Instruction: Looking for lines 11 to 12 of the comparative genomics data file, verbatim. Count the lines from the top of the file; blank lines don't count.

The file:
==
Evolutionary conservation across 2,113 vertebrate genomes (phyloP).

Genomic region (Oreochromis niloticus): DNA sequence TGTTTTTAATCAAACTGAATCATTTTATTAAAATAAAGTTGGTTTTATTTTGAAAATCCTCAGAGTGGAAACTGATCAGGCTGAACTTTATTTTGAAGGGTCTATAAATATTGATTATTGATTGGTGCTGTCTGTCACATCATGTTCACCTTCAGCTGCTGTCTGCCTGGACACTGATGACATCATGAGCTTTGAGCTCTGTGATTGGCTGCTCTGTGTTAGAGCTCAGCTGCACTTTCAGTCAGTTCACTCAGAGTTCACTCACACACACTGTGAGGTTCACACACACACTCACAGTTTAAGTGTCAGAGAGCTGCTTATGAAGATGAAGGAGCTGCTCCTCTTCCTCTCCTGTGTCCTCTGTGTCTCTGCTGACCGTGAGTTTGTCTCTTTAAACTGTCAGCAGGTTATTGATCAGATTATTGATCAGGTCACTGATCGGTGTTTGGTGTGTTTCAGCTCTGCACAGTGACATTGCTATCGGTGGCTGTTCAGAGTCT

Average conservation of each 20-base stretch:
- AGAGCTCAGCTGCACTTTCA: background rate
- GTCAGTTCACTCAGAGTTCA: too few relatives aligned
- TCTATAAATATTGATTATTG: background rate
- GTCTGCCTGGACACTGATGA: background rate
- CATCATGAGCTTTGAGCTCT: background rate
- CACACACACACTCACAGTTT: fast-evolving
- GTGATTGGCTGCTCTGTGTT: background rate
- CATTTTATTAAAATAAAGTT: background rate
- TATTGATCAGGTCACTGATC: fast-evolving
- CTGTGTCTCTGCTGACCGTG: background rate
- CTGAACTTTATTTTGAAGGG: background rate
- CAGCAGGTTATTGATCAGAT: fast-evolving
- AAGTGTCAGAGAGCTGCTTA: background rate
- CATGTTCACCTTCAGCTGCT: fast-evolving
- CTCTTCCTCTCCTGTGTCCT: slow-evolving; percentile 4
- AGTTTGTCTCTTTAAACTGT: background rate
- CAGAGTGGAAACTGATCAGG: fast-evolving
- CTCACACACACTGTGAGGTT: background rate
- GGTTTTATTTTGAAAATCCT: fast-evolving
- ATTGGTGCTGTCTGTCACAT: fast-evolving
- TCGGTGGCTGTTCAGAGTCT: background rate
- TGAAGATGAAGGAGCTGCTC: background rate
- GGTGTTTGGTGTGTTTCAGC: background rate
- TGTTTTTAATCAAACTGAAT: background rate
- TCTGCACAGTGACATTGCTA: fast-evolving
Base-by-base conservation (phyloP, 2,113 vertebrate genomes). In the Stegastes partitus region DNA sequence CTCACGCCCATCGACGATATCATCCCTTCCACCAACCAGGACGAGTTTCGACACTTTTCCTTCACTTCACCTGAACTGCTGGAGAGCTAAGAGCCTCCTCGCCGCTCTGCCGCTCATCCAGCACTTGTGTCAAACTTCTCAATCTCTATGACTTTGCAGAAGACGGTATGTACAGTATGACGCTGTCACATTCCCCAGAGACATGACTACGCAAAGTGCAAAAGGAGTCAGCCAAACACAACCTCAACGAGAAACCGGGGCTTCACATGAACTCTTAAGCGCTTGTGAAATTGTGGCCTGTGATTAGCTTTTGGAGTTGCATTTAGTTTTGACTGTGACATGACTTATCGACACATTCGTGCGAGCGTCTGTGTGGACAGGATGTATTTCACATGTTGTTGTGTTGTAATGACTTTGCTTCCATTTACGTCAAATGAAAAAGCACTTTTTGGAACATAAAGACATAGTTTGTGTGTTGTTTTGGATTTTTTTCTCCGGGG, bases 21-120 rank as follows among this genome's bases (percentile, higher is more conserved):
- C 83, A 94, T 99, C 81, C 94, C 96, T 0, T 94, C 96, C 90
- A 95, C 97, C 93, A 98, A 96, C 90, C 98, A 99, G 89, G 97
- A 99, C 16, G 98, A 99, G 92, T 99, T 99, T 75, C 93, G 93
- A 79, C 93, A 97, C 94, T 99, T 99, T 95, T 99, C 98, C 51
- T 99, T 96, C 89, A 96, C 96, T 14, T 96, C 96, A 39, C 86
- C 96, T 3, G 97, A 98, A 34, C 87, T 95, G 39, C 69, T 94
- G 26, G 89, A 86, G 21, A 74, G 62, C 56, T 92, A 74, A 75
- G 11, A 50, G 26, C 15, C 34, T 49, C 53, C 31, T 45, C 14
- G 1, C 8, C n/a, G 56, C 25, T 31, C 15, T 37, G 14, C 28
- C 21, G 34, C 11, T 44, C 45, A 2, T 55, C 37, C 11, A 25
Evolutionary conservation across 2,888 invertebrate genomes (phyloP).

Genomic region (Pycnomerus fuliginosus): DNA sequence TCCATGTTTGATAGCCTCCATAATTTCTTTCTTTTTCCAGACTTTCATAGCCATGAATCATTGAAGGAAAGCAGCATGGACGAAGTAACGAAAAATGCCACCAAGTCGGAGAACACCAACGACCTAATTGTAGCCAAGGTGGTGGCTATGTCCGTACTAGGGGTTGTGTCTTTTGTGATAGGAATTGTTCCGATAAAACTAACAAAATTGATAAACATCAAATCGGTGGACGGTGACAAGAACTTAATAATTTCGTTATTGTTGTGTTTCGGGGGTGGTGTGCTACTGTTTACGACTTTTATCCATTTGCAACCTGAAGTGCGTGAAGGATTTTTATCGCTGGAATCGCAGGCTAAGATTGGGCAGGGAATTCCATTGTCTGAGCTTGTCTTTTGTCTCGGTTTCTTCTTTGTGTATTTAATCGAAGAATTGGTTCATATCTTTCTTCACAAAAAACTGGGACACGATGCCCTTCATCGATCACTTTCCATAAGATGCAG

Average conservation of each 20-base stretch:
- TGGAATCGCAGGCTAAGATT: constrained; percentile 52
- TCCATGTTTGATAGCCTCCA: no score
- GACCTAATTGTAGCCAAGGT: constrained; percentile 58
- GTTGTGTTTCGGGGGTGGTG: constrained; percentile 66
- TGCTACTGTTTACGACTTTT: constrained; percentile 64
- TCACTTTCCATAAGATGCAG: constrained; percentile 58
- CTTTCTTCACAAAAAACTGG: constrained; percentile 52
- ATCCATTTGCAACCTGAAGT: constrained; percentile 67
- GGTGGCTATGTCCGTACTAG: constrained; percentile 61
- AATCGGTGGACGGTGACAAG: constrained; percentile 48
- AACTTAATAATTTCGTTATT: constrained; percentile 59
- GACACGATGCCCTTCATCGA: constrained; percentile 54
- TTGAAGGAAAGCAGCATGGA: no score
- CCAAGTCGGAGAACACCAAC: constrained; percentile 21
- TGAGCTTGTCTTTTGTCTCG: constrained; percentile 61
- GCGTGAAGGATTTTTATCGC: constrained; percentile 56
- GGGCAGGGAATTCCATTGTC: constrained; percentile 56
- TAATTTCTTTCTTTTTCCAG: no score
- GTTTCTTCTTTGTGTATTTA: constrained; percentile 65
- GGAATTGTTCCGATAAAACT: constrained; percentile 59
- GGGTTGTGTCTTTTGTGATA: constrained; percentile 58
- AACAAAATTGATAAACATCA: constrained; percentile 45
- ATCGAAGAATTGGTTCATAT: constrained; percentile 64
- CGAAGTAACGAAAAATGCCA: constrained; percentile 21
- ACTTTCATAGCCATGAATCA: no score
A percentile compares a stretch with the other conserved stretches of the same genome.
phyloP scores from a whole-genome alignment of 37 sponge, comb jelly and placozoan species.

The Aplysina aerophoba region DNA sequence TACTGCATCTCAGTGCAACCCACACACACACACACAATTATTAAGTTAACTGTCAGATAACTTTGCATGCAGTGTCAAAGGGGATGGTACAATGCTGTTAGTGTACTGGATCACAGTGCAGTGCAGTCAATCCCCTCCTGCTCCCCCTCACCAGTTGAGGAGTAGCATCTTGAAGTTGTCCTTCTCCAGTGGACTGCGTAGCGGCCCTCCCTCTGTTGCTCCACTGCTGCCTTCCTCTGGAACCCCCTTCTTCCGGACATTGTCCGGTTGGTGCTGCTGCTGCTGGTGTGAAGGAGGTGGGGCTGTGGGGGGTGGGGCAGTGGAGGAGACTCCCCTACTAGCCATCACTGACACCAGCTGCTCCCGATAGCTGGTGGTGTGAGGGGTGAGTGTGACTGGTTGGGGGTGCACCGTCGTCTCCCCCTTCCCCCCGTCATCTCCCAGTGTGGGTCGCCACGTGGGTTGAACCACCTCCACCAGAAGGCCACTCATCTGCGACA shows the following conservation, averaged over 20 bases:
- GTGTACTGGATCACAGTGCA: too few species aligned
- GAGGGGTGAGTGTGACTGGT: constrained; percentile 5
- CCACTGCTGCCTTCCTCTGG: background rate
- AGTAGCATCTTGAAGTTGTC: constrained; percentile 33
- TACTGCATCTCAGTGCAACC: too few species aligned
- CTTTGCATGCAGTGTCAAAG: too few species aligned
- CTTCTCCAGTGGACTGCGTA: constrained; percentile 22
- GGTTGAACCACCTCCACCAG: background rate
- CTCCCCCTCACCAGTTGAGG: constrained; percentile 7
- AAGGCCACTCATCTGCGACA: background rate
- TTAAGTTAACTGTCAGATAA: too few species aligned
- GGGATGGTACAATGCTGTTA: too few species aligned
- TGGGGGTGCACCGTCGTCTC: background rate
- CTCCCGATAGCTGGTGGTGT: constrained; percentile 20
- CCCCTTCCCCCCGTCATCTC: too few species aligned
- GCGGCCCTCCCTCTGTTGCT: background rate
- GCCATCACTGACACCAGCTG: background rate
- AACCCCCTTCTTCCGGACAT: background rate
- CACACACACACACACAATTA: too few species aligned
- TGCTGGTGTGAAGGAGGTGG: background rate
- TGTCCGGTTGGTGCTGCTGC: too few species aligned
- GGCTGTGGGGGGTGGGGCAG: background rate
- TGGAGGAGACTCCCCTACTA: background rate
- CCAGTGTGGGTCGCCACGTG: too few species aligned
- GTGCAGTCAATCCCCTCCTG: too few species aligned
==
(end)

- CATTTTATTAAAATAAAGTT: background rate
- TATTGATCAGGTCACTGATC: fast-evolving